The FDTD Yee Algorithm

This page gives a brief overview of the FDTD algorithm and the Yee Grid. The basic FDTD grid and time stepping algorithm originate to the seminal paper by Kane Yee in IEEE Transactions on Antennas and Propagation (Yee 1966).


Maxwell’s equations

The FDTD algorithm starts from Maxwell’s equations in a region that has no electric or magnetic current sources. From Taflove2005 pp.51-54. Also see Maxwell’s equations

Faraday’s Law

275bb8cc38d5858293408be3fb7b32fc.png Eqn:2.1

Ampere’s Law

15fa30d10e66dda3e20961e22349ab40.png Eqn:2.2

Gauss’s Law (electric)

9fa2685e0d9af6d7cf0e96a3f41899b0.png Eqn:2.3

Gauss’s Law (magnetic)

7383020fabe682b4bdd0568eace377bf.png Eqn:2.4

Terms Defined

0898d6ef8f17e37365058e0f2f7335a3.pngelectric field intensity (volts / meter)
37dfc68a38f6b3c39d9fe864b7c767b3.pngelectric flux density (coulombs / square meter)
8f14501007f91398110881febb19de68.pngmagnetic field intensity (amperes / meter)
3a823fab05bdbe0964b96286bd26c91e.pngmagnetic flux density (webers / square meter)
9ada48465e2719c445b4e2e69505a277.pngelectric current density (amperes / square meter)
13de2fbdb5fb4e9d45199ac0c81c7cdb.pngequivalent magnetic current density (volts / square meter)

Maxwell’s Equations for FDTD

The FDTD algorithm makes certain assumptions concerning the constitutive relations and sources and losses.

The Constitutive Relations

If the material is linear, isotropic, non-dispersive (i.e. materials having field-independent, direction-independent, and frequency-independent electric and magnetic properties) then:

8973eff56a954d34385ab6abd4f850a4.png Eqn:2.5
960bfe5314c17cee1811aa24b0d45bfe.png Eqn:2.6


a1f21f33e4cc224c1aa90a478a5339d5.pngelectric permittivity (farads/meter)
6853def5df895caf393a01dbf6d99ab9.pngrelative electric permittivity (dimensionless)
7da3363c48472901d1e800bfa833ec71.pngelectric permittivity (free space) (8.854 * 10^-12 farads/meter)
2b3a144c31b05e0a773b0b60dc13e991.pngmagnetic permeability (Henrys/meter)
b5d24390fa4c8305063e1bee25209d3d.pngrelative magnetic permeability (dimensionless)
8be24318b6c81bd832138961bbd6707b.png(Henrys/meter), magnetic permeability (free space)

Sources and Losses

Allowing for sources and materials with isotropic, non-dispersive electric and magnetic losses gives:

b065087e71cc3977fff7186ec046ab7d.png Eqn:2.7
f62fdb14cc499a6279d8e33013f6d6a1.png Eqn:2.8


1a24ad98a63af89b686a9c36f0e118b4.pngelectric conductivity (siemens / meter)
d8880374184ad3d24cd7ac0e30b1d0f9.pngequivalent magnetic loss (ohms / meter)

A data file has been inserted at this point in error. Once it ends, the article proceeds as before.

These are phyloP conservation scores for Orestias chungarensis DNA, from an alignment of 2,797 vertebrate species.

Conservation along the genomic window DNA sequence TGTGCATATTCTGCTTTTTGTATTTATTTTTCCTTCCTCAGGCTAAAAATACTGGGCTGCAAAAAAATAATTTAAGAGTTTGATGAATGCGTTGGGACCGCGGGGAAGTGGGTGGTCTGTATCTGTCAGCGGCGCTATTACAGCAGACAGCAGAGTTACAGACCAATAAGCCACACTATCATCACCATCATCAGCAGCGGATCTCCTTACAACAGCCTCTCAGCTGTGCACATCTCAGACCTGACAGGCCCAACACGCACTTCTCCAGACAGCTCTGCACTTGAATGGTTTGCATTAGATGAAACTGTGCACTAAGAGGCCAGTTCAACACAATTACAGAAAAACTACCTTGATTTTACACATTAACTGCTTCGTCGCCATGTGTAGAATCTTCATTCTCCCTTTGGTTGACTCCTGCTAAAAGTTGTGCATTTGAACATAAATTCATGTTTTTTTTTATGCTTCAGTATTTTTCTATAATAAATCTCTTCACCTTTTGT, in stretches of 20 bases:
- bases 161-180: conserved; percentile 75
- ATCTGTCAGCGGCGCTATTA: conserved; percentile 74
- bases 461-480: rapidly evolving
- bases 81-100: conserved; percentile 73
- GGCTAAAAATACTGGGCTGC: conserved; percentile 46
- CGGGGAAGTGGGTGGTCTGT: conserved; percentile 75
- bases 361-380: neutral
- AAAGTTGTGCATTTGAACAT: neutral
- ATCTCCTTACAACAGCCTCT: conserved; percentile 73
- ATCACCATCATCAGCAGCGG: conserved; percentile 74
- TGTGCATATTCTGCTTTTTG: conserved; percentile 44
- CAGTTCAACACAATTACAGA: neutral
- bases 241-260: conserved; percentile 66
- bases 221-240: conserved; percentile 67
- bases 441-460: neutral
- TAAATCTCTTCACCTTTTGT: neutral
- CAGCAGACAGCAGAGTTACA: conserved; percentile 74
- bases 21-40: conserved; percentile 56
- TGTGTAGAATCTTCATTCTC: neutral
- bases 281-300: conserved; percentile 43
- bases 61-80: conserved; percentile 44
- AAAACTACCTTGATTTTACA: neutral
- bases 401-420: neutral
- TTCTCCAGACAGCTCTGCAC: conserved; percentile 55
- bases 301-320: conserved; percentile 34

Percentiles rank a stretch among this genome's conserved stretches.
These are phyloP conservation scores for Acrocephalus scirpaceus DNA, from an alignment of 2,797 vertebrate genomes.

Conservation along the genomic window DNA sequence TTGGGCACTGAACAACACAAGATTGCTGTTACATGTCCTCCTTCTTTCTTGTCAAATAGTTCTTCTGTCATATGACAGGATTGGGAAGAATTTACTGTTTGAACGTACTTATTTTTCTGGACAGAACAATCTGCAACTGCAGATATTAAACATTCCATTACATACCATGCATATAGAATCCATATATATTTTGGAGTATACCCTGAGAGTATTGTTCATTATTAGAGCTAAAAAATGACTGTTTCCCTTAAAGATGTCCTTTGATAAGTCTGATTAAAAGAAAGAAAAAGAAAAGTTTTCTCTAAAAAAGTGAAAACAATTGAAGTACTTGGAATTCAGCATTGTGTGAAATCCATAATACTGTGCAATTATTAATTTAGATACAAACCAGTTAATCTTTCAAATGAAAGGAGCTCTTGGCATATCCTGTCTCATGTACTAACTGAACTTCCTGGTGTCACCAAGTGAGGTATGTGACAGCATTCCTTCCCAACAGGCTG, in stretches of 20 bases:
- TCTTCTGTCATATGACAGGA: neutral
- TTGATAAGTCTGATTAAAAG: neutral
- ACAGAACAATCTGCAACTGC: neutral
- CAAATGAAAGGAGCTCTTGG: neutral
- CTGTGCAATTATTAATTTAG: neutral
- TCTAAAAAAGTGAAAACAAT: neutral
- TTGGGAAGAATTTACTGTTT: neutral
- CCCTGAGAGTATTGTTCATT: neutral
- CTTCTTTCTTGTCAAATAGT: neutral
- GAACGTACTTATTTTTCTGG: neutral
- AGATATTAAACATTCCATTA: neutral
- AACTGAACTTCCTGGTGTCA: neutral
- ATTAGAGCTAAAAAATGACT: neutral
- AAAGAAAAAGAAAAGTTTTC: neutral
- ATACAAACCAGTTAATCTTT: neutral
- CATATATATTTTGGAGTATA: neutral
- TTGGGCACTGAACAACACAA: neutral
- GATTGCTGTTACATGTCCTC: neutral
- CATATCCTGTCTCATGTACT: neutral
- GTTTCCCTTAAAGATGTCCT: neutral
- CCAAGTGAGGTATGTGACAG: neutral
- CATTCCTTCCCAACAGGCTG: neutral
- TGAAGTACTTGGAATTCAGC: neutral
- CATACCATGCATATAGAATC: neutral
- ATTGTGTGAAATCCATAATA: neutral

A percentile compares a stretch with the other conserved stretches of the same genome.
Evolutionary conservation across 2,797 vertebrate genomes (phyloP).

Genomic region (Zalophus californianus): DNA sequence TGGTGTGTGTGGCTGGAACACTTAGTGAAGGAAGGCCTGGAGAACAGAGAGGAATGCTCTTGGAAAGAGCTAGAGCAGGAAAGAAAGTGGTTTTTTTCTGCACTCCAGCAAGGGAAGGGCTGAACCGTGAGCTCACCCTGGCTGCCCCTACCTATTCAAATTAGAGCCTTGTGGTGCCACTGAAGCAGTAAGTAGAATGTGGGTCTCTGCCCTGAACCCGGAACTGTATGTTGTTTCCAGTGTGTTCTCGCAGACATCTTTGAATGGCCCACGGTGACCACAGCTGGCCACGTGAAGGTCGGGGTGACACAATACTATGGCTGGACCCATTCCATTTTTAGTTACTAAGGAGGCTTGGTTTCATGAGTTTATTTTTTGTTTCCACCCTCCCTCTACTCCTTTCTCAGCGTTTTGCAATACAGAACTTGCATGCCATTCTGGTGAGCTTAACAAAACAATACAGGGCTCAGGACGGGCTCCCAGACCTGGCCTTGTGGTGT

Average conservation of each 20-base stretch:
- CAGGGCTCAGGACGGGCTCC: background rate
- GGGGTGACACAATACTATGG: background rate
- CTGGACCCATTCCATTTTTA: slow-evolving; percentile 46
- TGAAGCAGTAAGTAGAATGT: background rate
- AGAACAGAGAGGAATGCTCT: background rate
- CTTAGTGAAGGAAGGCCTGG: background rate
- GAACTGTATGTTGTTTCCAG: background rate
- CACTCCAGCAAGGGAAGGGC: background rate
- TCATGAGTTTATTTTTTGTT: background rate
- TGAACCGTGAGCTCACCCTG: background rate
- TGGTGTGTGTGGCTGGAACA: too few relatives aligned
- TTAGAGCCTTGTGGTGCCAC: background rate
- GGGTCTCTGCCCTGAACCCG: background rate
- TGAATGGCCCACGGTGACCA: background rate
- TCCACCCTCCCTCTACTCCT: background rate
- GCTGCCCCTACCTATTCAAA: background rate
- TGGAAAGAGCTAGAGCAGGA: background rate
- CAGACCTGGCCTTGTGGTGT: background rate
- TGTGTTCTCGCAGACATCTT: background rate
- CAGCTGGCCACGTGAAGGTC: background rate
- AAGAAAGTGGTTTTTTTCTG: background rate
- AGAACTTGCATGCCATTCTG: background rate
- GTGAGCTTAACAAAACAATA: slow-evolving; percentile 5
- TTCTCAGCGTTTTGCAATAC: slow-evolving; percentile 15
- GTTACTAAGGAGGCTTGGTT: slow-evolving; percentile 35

The Modified Maxwell’s Equations for FDTD

Substituting into the two Maxwell’s curl equations, gives for linear, isotropic, non-dispersive, lossy materials:

Writing out the individual components gives six coupled equations for E and H:

9d86b3e93457e43bf7ed288b1f1e974c.png Eqn:2.11
05a683a5645d9ca3461898c033907ae1.png Eqn:2.12
cf615854f387ee9face73facf91343b8.png Eqn:2.13
c31b6c0e5984e8d19afaff2c6b2debc4.png Eqn:2.14
1d32e6dc25b86515cbd6c96f9bd99dbc.png Eqn:2.15
7fc9b0cb5dc561738dc4d9271761873f.png Eqn:2.16

The Yee FDTD Algorithm

The algorithm used in FDTD simulations is known as the Yee algorithm. The Yee algorithm solves for both electric and magnetic fields using the coupled Maxwell’s curl equations. (As opposed to solving for the electric or magnetic field alone using a wave equation.) From Taflove2005 pp.58-60. and Sadiku pp.160-164.

A key to the Yee algorithm is that the components of E and H (Ex,Ey,Ez, Hx,Hy,Hz) are spatially offset from one another. An easy way to visualize this is to see how the field components are arranged within a unit cell (voxel) as shown below:


The Yee Grid

from Sadiku P.161,164

Spatial offset of the field components

Other features of the Yee algorithm are:


Close-up view of the Yee Grid for the 2-D TEz (transverse electric mode)

Example Code

Some simple example code of a 2-D FDTD TE in a free-space region: (See Taflove2005 pp.60-73 for explanation and more examples) From: Yee2d.c .c file (FDTD code)

for (n = 0; n  < maximumIteration; n++) {  // iteration loop

    for (i = 0; i < xSize; i++) {   // evaluate ex
        for (j = 1; j < ySize; j++) {
            ex[i][j] = caex[i][j] * ex[i][j] + cbex[i][j] * ( hz[i][j] - hz[i][j-1] );

    for (i = 1; i < xSize; i++) {   // evaluate ey
        for (j = 0; j < ySize; j++) {
            ey[i][j] = caey[i][j] * ey[i][j] + cbey[i][j] * ( hz[i-1][j] - hz[i][j] );

    for (i = 0; i < xSize; i++) {   // evaluate hx
        for (j = 0; j < ySize; j++) {
            hz[i][j] = dahz[i][j] * hz[i][j] + 
             dbhz[i][j] * ( ex[i][j+1] - ex[i][j] + ey[i][j] - ey[i+1][j] );

    hz[xSource][ySource] = sourceValue[n];

Where (in vacuum),
    ca = da = 1.0
    cb = dTime / (electricalPermittivity0 * dx);
    db = dTime / (magneticPermeability0 * dx);

See Also


External Links